Now, if someone does that with the family constellation, I’ve got recourse that’s pretty black and white. I can have that designer or retailer license the idea from me, or I have legal recourse to recover money from them which is something that happens in the biotech space all of the time.
How have your experiences in the biotech industry inspired your designs?
I think my experience as a consultant informed my business sensibility. I’ve never considered how that experience inspired my design sensibility until [now]. I think that working in a corporate environment allows me to understand how jewelry lives in multiple settings. I would like to think that Bare collection pieces are as comfortable and visually compelling in the boardroom as on the beach.
Though your pieces are regularly worn on celebrities, can you recall how you felt when you scored your first star sighting?
It’s been so long since I started out. I’m not sure that I remember the first celebrity sighting, but I do remember when Liv Tyler’s stylist at the time of Lord of the Rings called me for jewelry that she had used in a Seventeen magazine shoot for Liv Tyler’s press tour. I was elated and bursting with pride!
What’s your favorite piece that you’ve designed so far and why?
I wish I could pinpoint a favorite. I think that the most compelling piece of jewelry I’ve designed is the family constellation, which I’ve patented. It’s very rare to truly invent something in the jewelry space. Most of design is a dialog between history, culture, current trends, and benchwork innovation. The family constellation is incredibly personal, similar to nameplate or engraved jewelry, but very private.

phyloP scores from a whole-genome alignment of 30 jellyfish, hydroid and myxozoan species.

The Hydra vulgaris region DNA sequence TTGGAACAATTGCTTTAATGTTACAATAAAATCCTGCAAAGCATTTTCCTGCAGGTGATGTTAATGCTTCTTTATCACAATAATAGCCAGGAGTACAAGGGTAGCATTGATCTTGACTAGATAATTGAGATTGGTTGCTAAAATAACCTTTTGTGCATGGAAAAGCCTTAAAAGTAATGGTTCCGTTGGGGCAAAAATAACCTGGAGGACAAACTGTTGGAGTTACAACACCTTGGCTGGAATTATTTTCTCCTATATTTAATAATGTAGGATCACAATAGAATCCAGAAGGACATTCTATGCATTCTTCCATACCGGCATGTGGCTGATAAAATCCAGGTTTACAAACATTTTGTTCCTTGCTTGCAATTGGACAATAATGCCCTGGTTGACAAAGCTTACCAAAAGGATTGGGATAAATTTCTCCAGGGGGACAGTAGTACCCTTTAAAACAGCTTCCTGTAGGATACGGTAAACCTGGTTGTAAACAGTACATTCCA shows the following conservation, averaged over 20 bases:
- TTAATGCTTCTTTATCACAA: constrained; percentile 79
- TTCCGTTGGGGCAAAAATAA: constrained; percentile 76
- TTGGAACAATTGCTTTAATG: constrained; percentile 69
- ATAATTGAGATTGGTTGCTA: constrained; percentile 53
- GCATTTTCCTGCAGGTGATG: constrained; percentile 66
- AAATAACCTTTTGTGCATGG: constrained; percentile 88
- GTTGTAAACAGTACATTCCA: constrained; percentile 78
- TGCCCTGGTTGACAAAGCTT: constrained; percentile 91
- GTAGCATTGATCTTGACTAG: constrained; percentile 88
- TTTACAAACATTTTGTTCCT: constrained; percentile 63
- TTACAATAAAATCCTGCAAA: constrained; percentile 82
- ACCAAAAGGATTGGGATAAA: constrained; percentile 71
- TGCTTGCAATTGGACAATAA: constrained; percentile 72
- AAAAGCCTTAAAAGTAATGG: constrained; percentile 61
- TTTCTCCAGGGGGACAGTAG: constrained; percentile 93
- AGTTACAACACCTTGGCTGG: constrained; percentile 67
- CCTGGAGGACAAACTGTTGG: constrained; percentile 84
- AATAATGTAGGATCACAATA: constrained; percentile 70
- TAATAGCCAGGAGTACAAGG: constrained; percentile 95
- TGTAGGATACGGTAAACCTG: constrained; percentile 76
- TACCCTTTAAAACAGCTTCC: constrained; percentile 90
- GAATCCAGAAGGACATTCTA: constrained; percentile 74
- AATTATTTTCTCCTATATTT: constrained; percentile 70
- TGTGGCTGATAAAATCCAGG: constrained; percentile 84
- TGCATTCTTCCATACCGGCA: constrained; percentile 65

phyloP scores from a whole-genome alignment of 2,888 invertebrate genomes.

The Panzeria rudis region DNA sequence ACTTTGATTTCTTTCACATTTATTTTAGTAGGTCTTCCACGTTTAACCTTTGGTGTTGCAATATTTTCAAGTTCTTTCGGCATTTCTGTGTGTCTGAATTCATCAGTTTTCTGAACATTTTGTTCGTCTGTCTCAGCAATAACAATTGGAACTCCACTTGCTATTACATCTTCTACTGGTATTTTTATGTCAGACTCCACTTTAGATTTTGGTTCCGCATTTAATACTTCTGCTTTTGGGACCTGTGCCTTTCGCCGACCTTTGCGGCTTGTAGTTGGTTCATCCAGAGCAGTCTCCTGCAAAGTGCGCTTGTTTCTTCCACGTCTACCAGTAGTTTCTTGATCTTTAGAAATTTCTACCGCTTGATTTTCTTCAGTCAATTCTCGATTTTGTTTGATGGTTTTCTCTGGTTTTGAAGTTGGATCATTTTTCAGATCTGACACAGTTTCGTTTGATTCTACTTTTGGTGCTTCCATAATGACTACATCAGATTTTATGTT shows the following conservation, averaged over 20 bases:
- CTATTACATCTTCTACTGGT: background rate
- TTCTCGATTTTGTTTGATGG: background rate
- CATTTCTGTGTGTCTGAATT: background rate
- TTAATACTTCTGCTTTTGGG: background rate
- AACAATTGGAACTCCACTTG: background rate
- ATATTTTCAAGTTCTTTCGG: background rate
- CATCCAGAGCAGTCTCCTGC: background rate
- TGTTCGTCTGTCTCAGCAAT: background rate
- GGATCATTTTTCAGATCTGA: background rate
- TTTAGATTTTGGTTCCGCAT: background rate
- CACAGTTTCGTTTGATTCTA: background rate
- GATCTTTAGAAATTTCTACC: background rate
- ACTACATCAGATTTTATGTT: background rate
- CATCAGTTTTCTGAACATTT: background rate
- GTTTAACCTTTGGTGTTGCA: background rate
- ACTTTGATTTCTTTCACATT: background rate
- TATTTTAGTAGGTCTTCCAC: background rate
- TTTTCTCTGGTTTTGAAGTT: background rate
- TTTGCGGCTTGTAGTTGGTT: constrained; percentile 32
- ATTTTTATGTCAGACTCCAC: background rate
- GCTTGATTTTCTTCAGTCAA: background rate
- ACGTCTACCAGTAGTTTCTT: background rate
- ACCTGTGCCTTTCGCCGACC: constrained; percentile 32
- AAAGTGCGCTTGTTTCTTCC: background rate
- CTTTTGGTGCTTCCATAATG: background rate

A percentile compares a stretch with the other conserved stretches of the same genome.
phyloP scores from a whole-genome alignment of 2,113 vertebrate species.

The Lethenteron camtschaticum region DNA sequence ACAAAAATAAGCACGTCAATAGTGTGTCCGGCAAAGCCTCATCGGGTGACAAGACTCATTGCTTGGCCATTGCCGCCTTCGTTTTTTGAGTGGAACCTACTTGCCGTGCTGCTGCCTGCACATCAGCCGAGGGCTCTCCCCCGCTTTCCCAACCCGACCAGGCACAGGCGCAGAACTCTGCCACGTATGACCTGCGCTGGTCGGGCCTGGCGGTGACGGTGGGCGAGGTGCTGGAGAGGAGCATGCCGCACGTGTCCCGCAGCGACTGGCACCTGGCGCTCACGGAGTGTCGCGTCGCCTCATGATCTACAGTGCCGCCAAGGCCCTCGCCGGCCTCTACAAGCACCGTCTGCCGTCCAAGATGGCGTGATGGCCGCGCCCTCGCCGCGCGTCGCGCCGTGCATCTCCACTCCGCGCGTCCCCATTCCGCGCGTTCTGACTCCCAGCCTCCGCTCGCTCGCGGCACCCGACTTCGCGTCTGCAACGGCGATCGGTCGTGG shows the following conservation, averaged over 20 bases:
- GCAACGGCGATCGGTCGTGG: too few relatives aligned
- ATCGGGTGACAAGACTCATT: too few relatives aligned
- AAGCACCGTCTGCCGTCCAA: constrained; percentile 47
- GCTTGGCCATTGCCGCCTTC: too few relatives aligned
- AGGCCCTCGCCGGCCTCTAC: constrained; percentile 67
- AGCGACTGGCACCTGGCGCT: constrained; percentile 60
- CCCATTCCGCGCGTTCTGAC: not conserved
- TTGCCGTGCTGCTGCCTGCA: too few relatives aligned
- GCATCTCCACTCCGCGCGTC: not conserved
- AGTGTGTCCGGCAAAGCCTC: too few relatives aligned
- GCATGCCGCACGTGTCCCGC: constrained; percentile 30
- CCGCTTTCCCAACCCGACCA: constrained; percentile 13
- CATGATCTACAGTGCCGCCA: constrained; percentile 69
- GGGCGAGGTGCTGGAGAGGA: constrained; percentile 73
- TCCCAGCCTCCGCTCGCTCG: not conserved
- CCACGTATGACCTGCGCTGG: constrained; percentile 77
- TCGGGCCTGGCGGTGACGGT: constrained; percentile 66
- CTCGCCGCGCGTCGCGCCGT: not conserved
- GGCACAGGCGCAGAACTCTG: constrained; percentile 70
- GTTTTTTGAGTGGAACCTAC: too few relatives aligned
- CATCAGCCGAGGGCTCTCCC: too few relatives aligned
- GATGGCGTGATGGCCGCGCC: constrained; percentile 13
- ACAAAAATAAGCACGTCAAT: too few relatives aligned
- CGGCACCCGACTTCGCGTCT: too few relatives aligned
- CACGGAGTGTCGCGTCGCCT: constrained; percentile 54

Why is it important to you to manufacture locally?
There is almost nothing more important to me than having physical control over the manufacturing process. Whatever we do not fabricate in house, we do domestically. I love the idea of supporting our country’s jewelry heritage and the jewelers that are still in the business. A few years back, I was considering doing some production overseas and then I had a car driver [who took me from] Boston to Providence, Rhode Island [and] who had been a master engraver who was now full-time driver because his workshop folded during the recession.
When he showed me his work on his smartphone, it was like stepping into the Buccellati factory in Italy! Although I’m a small business and the effects of manufacturing domestically are difficult to absorb financially, I firmly believe that we need to support the craftsmen in our communities so that people continue to pass along their skills. Without skilled craftsmen, we would have zero design flexibility. Plus, manufacturing locally affords Bare its distinctive beauty.
Where do you go in Los Angeles to find inspiration?
Creative inspiration comes from everywhere! Generally, I see a shape or negative space in nature, sculptures, etc that gets me going. I love walking around neighborhoods and seeing all the different Angelenos and the jewelry style. The Downtown library is amazing for a rainy afternoon when I need to really do a deep dive into a project or concept I’m developing. Their selection of design books is insane.